Editor’s Note: The following is a reprint of a message sent directly to the faculty, staff and students of Ithaca College.
To all IC campus community members:
Over the past year, increased and necessary attention has been given nationwide to long-standing patterns of unfair treatment based on race and privilege. The Ithaca College campus is not immune to these patterns. We must continue to have important conversations about how we treat each other so that we more closely reflect the community we want to be. This is an issue that Ithaca College can’t and won’t ignore.
I have spent a considerable amount of time reflecting on the stories shared at listening sessions attended by our resident assistant staff, as well as experiences and perceptions shared with me directly by others. It is deeply troubling, to me and to anyone who cares about this college and its students, that some on campus feel unsafe, invalidated, and disrespected.
The first step we must take is to acknowledge that there are members of our community who experience intimidation and marginalization. We must then act to stop these experiences within our ALANA community and all underrepresented communities on campus.
I strongly affirm the college’s expectation that all members of our campus community must treat others with respect and compassion. This applies especially to Public Safety officers and all others in positions of authority. Ithaca College is an environment for learning – for open and thoughtful interaction with each other. Incidents of bias and racism, while unacceptable in any setting, are especially intolerable on our college campus.
I am working with many on campus to understand the depth of the issue, to find solutions so that all students feel safe and at home on campus, and to reestablish trust and respect among all members of the campus community. Over the last two weeks our residential life staff has been working tirelessly, hand-in-hand with the Office of Public Safety, to listen to student concerns, identify solutions, and build a stronger relationship between our residential life staff and staff in the Office of Public Safety.
But this is not just an issue for the offices of Residential Life and Public Safety to solve. This is a college-wide issue that needs ongoing attention. As such, I have charged our new Provost and Vice President for Educational Affairs, Ben Rifkin, with making these issues a top priority. Under his leadership, we have already begun work on several initiatives.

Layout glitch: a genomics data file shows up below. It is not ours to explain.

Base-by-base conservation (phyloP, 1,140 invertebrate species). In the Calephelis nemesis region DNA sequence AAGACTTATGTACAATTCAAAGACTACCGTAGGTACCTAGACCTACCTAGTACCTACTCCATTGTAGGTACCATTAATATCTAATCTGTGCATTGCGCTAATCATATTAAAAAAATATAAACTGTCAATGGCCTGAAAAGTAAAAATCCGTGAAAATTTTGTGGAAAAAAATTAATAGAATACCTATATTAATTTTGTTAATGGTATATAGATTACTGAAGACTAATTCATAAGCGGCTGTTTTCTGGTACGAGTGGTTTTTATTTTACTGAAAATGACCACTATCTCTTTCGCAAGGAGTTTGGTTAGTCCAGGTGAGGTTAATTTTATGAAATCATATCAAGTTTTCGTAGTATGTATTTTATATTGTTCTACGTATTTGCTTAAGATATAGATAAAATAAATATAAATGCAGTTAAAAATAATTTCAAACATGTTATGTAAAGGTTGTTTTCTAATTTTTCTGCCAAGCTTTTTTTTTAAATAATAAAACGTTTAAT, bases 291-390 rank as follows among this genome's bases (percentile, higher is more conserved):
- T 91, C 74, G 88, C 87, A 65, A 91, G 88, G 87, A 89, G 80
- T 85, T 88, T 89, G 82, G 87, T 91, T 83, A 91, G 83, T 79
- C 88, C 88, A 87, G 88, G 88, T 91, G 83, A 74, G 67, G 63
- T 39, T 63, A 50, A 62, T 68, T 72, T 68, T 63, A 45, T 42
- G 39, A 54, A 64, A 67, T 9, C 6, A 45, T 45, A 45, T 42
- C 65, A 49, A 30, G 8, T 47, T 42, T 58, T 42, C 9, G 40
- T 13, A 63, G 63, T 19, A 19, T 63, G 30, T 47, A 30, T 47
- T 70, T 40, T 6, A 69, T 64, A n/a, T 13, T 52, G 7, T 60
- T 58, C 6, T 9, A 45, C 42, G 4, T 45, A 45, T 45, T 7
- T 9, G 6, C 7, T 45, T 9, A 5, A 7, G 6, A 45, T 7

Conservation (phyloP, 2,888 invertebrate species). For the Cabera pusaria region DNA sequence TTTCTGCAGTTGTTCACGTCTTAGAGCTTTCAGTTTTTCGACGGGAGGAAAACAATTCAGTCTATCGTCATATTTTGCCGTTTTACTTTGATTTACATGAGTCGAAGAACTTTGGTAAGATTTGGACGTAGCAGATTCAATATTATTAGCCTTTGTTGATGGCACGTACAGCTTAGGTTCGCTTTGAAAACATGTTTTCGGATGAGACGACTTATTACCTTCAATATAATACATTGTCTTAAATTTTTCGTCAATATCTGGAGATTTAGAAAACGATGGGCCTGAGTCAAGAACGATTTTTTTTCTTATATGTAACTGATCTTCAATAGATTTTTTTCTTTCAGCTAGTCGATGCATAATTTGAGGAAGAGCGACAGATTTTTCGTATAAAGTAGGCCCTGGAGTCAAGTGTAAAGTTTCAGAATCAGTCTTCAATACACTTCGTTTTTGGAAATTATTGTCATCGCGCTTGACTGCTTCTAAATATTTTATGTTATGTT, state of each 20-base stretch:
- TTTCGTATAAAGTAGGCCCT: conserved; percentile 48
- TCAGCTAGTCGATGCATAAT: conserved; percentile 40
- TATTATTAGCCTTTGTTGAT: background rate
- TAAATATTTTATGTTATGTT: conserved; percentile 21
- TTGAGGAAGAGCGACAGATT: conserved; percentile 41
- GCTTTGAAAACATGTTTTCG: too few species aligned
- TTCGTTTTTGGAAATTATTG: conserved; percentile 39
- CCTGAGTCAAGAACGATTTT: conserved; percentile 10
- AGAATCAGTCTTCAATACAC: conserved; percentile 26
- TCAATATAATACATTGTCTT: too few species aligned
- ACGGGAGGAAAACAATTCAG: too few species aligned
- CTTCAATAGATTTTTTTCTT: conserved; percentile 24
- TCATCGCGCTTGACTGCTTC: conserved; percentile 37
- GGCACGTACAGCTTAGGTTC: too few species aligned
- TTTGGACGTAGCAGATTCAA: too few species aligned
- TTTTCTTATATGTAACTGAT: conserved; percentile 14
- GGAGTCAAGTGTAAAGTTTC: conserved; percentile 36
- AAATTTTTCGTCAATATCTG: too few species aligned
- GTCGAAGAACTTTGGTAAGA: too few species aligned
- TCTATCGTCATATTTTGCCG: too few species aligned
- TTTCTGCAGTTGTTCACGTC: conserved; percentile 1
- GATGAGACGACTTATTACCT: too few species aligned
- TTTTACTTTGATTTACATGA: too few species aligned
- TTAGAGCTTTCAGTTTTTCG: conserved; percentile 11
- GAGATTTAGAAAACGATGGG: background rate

- We are actively researching ways to create a community review board as an impartial third-party for campus community members to report Public Safety concerns.
- We are also researching the purchase of body worn cameras for our public safety officers, a recommendation that was made by both students and officers.
- We are in the final stage of signing a contract with a highly regarded external firm to develop and administer our next campus climate survey.
- We are completing work on new guidelines for faculty and staff searches to significantly enhance efforts to recruit and hire diverse candidates.
- We recently established a Council on Diversity and Inclusion, co-chaired by Dr. Belisa Gonzalez and Dean Linda Petrosino. The Council will begin meeting this fall to identify additional solutions to these important issues.
These initiatives will help, but the entire campus needs to be involved if we are to move closer to where we want to be as a community. If you have additional ideas or suggestions, please do not hesitate to send them to me (email@example.com).
Let us agree to begin our work together with the following commitment: We need to do better here at Ithaca College. It is not enough to say that issues of disrespect, insensitivity and racial bias exist everywhere. We need, all of us, to do better in adopting an empathetic, humble listening posture on the experiences and perceptions we each bring to our learning community. It is only in this way that Ithaca College will become the community of learning, personal growth and mutual respect that it is intended to be.